In the above picture, you can see a good mid-game army. There’s a level III Fire Goblin up top, which is legal because there is a level II and a level I Fire Goblin in the rows below her. These don’t need to be directly beneath the played card to be legal — for instance, very few of the shown level II goblins are directly above their level I representatives. In the coming turn, I could play another level I goblin, or a level III goblin; though not a level II goblin because it needs a foundation before it can be played. Many goblins resolve their abilities the instant they come into play.

The list of other actions is nice and short. You can “mutate” a goblin by discarding cards equal to its Mutation Cost and replacing it with a new goblin, which is the only way to play a goblin that doesn’t have representatives in a previous row, or to play new goblins once you’ve hit the maximum three rows of five cards. You also get two Activation Tokens, which you can use to play on certain goblins that have activated abilities, or to draw cards.

And that brings us to GOSU’s most exceptional mechanic, the one that transforms it from a simple game of laying down cards with simple abilities, into something devious and brilliant. You start with those 7 cards. Many goblins let you draw more cards. Turning in one of your Activation Tokens will get you 1 card, or you can turn in both to get 3. Other than that, the game never permits you to draw cards. Not after a Great Battle, not after your hand dries up, not when you beg and plead with the other players. Never.

Suddenly, not only do your choices matter about a thousand times more, but you’re plagued with hard decisions. Do you hang onto your wimpy Ancient Gobans to get more cards, or use mean Fire Goblins to get rid of your opponent’s? Do you discard two precious cards to diversify your first row with a new color of goblin, or keep the cards for future use by playing a goblin from a clan you already have? Do you spend both of your Activation Tokens now to keep your head above water by drawing three cards, or use them to engage horribly cruel goblin abilities? This single mechanic transforms the game from too-simple into a fiendish balancing act. And yes, it’s so integral that I would rate the hand management as superior to even my beloved Summoner Wars.

Yes. I just said that.

It hasn’t dethroned Summoner Wars as my favorite game, because GOSU’s gameplay is its stupendous hand management, and nothing else. I definitely recommend it for that alone, even if it is a much slighter game than the ones I usually gravitate towards. Seriously, it’s phenomenal.

Gosu: Kamakor apparently defies the usual expansion tendency for power creep, and instead provides a power flash flood. And Gosu 2 (also called Gosu Tactics) is apparently streamlined to the point of being dumbed-down. I don't intend to try either.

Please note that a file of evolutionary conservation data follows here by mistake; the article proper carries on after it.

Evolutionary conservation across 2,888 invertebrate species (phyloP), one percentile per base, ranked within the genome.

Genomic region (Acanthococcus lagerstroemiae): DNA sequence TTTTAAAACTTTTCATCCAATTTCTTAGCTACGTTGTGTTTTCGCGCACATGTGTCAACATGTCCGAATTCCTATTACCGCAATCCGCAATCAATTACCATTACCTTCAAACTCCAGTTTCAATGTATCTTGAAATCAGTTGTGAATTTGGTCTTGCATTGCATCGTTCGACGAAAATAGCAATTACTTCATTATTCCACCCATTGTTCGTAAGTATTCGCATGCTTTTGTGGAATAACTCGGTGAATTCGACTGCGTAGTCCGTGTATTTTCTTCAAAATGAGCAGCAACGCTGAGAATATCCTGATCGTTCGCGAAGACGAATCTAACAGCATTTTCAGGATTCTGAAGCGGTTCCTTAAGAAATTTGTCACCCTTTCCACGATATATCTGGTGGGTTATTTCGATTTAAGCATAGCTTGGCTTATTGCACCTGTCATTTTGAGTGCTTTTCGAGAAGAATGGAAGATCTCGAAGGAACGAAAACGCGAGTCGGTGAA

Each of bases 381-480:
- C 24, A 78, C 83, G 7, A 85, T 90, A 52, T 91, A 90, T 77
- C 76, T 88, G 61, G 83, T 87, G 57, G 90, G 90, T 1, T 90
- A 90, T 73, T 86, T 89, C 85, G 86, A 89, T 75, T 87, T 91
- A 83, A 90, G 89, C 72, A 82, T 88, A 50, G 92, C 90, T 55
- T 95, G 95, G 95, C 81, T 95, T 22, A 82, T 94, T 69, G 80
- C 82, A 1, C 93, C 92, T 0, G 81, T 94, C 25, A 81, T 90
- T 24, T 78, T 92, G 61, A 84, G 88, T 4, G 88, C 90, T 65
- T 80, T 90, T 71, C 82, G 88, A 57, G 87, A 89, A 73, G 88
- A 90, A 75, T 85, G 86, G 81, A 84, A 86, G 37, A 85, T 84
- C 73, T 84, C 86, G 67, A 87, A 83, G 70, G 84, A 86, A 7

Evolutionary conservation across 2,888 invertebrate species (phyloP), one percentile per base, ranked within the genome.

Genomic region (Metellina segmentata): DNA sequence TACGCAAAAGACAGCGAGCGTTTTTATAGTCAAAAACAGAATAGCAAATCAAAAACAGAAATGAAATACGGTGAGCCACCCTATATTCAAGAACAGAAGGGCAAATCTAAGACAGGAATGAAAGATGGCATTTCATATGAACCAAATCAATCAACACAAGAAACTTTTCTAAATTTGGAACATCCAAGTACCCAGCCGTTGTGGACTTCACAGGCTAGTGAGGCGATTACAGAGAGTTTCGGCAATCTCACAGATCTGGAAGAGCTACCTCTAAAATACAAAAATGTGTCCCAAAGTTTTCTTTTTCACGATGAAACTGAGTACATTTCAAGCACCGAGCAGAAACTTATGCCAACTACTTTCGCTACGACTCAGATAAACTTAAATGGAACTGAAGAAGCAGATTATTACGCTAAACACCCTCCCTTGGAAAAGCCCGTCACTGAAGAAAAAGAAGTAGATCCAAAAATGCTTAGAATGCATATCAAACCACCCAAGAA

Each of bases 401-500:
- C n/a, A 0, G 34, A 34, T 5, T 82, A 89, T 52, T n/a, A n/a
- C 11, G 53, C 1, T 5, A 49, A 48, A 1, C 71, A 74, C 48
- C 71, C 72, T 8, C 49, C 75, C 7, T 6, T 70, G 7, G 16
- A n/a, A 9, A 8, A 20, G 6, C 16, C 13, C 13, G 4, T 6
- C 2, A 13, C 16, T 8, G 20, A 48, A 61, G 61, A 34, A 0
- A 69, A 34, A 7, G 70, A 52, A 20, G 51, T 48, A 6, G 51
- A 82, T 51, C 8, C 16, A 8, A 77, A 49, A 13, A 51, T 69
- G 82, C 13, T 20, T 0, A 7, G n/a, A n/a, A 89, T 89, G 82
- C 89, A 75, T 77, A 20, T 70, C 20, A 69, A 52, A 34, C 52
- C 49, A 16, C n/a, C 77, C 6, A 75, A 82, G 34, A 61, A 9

There are a few problems, all of which are mitigated with some quick and dirty house-rules. After all, that’s one of the best things about boardgaming!

  • Normally, once one person passes, play continues as usual without that player. Which means one player is now potentially sitting around while everyone else keeps playing — potentially forever. It’s not entirely unfeasible for one player to get unreasonably ahead once everyone else has passed. Which is why my group now plays with a rule that once one player has passed, everyone else gets a maximum of three more turns. This adds to the decision-making process, since you can make a flurry of moves and then opt to pass, or pass once you’ve spent your Activation Tokens, or pass when you see someone getting dangerously close to pulling off one of the game’s alternate victory conditions.
  • The game has a large number of catch-up texts on the goblin cards, which give you extra cards or attacks when you’re behind. There are so many of these catch-up texts that winning the first Great Battle means your opponent can often gain a large number of crippling bonuses, and you’ve effectively lost the game for yourself. A small addition fixes the problem: Three catch-up tokens can be used to activate catch-up texts when you’re behind in victory points. You still get a bonus, but you don’t get so much of a bonus that skilled early plays are totally wasted — and of course, now you get to agonize over which catch-up texts to use.

Besides that, it’s a fantastic little game. My final score is that this is one of the best games with goblins in it — not to mention one of the best hand management games of all time, period.

Posted on February 21, 2013, in Board Game, Reviews and tagged , , . Bookmark the permalink. 3 Comments.

  1. I thought you were going to brag about how you used Kameo to steal the victory from me in *two* games! Good times.

  2. Too late, haha =D